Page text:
Tomorrow is the beginning of the Summer games in Rio. Many of us will watch athletes from across the globe compete and cheer for the home team. 1996 was also a year for the Summer games. The XXVI Games of the XXVI were held in Atlanta that year. For today's Throwback, we have an article Nancy wrote about that year's games.
I'm a sports enthusiast, but I don't normally watch whitewater events or target shooting or even boxing. But this is different. This is the Olympics. And every four years, the entire world watches, as if in a trance, while athletes compete and go for the gold.
What is it about the Olympics that captivates us? Is it national pride that causes us to become instant sports fans? Or does the competition itself transcend the normal geographical and cultural boundaries? My theory is that what we really love abut the Olympics are the stories. The stories of triumph. The stories of defeat. That gold medal symbolizes the best we can be, and, sometimes, symbolizes the unattainable. The sport is simply the means to the end. After all, is it really that exciting to watch people running in circles or swimming in laps in a pool or rowing down a river? And how many times has Mary Lou Retton used her somersaulting skill since leaving gymnastics? The exciting moment comes when that athlete, that person from Hometown, U.S.A., or Hometown, Ethiopia, or Hometown, Argentina, steps up to go for that gold. We know their names. We are told their stories. We see their families. Many times, we get glimpses of their grueling training sessions. Practice, practice, practice...that's not exciting. But going for the gold. Now, that's exciting.
Budgeting, managing your finances, even investing...these are not exciting to most people. But money touches every area of our lives. And how we manage our money, in many ways, determines our stories. And in the game of money management, it is the stories that I love.
The story of the young couple just starting out...
They decide to start a savings program. They open an account with a stock mutual fund, and they contribute to it monthly through a bank draft. They open a money market account to handle emergencies. They pay off their credit card debt and resolve to pay it off each month. Not very exciting, huh? But their gold medals come in the form of a new house and a new baby. Now, that's exciting!
The story of an older couple facing failing health and continuous nurse care...
They have lived their whole lives preparing for this moment. They have lived on a budget, always putting aside some each month for that rainy day. And, little by little, they have, over a lifetime, accumulated more than most of us will ever see. They didn't do it by striking oil in the backyard or by getting a large inheritance from a long lost aunt. But when it came to fiscal responsibility, they just practiced, practiced, practiced. But that's not exciting. What is exciting is that they now have enough to cover whatever happens in their final years.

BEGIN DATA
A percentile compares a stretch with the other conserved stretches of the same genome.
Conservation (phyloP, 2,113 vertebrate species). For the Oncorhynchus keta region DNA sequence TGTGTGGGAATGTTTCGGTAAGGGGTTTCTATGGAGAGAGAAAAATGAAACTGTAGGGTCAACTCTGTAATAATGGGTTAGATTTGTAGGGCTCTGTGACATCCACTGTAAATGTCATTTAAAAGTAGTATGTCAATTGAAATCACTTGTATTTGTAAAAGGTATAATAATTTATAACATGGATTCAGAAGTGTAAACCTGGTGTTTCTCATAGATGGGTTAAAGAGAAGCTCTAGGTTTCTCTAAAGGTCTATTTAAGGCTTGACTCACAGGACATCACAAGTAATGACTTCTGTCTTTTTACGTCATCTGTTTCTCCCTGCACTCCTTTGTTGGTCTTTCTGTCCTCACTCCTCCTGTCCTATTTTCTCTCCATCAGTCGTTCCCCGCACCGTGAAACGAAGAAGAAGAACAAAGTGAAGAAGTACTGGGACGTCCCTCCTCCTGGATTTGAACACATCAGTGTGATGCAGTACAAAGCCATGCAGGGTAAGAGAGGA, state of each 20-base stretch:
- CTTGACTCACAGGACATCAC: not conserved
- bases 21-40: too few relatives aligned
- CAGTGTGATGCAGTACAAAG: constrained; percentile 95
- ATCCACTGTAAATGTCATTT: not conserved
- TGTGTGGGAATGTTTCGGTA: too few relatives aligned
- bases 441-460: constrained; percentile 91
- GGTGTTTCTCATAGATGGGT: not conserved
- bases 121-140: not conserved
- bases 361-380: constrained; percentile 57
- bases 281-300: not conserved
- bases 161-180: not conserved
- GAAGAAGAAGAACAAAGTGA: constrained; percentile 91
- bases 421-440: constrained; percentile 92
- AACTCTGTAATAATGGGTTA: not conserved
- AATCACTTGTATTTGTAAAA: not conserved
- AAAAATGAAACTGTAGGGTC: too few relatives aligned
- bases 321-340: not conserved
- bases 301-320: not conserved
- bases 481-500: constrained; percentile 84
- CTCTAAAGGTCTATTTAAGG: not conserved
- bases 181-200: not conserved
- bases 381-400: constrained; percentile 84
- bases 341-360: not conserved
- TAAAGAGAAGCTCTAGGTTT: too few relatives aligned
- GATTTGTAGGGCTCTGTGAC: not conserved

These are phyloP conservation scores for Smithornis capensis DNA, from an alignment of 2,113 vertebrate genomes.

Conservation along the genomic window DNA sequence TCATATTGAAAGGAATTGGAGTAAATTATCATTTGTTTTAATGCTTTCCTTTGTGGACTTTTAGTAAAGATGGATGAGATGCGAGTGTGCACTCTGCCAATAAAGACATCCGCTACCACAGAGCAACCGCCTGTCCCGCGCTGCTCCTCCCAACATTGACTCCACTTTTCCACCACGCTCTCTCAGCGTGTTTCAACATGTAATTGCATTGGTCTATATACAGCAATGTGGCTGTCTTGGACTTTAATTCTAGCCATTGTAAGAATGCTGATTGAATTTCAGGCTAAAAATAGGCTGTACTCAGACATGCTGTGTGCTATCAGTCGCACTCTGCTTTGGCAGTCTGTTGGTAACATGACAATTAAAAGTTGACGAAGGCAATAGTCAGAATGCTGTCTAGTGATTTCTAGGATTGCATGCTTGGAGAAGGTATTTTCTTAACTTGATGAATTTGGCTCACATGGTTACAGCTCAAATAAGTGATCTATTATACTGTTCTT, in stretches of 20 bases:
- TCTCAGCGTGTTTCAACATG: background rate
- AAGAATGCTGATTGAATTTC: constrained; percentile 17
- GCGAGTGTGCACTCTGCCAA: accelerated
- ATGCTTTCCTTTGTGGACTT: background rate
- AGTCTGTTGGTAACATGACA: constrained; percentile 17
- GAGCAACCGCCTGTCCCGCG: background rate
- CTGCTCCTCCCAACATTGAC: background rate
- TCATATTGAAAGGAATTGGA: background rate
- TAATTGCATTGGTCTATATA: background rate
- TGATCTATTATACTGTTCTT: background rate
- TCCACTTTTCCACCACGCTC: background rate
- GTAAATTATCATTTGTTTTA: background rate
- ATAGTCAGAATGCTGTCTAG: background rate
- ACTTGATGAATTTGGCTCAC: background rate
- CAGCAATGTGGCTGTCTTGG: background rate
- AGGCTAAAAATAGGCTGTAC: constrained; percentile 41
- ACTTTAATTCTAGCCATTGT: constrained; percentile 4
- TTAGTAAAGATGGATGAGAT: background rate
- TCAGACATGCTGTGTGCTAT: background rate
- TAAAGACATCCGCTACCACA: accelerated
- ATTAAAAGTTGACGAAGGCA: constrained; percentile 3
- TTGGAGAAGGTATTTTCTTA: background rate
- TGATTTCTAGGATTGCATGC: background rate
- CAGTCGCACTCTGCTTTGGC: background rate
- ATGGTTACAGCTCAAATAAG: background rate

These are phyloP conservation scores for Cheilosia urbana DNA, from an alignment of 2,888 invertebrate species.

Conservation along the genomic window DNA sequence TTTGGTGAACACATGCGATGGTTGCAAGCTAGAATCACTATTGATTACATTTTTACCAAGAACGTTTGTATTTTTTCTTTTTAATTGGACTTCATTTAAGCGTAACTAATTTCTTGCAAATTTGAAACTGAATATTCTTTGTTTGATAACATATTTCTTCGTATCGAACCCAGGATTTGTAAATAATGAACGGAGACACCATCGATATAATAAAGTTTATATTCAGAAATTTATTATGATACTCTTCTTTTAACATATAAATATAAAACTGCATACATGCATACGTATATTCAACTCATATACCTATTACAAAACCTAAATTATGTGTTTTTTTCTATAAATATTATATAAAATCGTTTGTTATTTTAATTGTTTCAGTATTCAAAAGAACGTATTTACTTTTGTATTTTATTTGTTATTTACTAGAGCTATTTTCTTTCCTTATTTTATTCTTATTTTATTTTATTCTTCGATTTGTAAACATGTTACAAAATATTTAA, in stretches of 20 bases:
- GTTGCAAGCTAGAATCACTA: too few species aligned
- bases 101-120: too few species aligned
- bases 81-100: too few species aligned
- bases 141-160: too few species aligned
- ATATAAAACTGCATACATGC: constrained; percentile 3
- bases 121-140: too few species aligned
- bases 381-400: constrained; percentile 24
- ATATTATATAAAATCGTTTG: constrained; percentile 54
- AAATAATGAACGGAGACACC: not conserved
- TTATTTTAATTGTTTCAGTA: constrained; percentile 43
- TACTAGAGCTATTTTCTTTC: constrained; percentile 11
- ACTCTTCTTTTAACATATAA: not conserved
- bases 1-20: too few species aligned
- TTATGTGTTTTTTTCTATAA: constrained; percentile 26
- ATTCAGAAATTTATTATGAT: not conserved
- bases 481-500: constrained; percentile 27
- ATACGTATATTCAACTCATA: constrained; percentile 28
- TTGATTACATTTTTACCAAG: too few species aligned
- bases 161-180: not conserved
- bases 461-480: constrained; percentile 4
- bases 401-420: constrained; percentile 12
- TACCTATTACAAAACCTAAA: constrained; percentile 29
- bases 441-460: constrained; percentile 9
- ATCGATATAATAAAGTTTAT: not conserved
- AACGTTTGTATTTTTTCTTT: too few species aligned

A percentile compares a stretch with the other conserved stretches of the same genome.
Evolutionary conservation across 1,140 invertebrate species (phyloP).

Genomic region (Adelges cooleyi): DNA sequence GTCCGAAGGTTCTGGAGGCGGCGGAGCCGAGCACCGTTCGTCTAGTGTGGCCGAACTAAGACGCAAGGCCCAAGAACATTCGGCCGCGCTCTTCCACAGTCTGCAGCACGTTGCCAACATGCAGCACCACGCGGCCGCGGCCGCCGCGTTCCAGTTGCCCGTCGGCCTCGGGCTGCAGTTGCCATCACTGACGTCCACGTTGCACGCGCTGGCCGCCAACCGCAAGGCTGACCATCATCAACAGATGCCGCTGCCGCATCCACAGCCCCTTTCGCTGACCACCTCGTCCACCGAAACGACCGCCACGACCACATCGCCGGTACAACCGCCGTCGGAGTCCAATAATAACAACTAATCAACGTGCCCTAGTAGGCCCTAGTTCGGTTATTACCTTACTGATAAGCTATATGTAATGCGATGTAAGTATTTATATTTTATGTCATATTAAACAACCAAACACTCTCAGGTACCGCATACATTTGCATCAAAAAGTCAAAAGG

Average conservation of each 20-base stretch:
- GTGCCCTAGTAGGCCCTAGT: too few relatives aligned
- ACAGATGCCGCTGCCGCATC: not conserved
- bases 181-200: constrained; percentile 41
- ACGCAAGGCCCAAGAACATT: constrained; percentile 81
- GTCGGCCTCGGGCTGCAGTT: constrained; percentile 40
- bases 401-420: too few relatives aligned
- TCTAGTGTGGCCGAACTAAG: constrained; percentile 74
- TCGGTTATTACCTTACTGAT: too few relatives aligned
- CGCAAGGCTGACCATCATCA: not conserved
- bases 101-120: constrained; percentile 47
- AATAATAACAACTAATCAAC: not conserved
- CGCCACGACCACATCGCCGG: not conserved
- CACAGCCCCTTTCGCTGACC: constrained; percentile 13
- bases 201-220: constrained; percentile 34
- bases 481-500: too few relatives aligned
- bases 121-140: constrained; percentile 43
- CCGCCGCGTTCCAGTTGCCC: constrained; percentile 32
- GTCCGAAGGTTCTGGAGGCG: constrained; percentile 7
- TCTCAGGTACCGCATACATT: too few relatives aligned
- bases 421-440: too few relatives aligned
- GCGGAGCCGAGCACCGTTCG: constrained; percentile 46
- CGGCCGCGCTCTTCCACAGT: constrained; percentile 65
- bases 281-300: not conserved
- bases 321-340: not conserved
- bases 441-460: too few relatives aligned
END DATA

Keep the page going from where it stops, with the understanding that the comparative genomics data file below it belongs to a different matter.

The story of a single woman and family...
She watches her pennies and her investments like a hawk. She looks for the best bargains in laundry detergent as well as in insurance. She tries to understand the financial markets and searches for investments that "grow" her money. Being wise about money has allowed her to raise her children, start her own business and travel at will. Talk about exciting!
The story of a single woman in mid-life...
She has done what most of us do, consumed her income and then some. She has neglected her retirement. She has used her credit cards too freely. She has not saved for emergencies. In short, she is not prepared for the games. There will be no gold medal for her. At best, all she can hope for is to be able to finish the race. That's not exciting.
The story of a small company...
The owners have a wonderful idea for a business, but they don't do their homework. They don't know if anyone wants their product. They don't know how to market their business. They don't know how to get the money to finance their ideas. They don't make projections for income and expenses. Again, they are not prepared, and they wonder what when wrong when they declare bankruptcy. This kind of excitement knocks you out of the games.
What a thrill it is to watch those athletes standing on the podium as their anthems are played and their flags uplifted! But these people did not get to this point overnight. Remember the stories--the story of Kerrie Strug who made that final vault even though she was hurt. The story of the woman from Ethiopia who crossed the finish line, winning first in the women's marathon and looking like she could run another 26 miles. The story of Mary Ellen Clark who overcame vertigo to compete again in platform diving. The story of the Greek gymnast who captured the first gold medal for his country in this century.
These are stories of grit, determination, and sacrifice. These are stories of people who committed themselves to a way of life that required practice and hard work. Not very exciting, huh?
And what of your own story? What is your gold medal? And do you have what it takes to stand on the podium? Will you understand that your money and how you manage it is just a means to the end? Will you have the discipline to save and invest and make the short-term sacrifice for the long-term goal? Or will your financial muscles be too weak to carry you the entire race?
Years of unexciting drudgery for one moment of glory. That's what the Olympics are really all about life. Sports imitates life.
Go for the gold!
-- Mississippi Business Journal August 5, 1996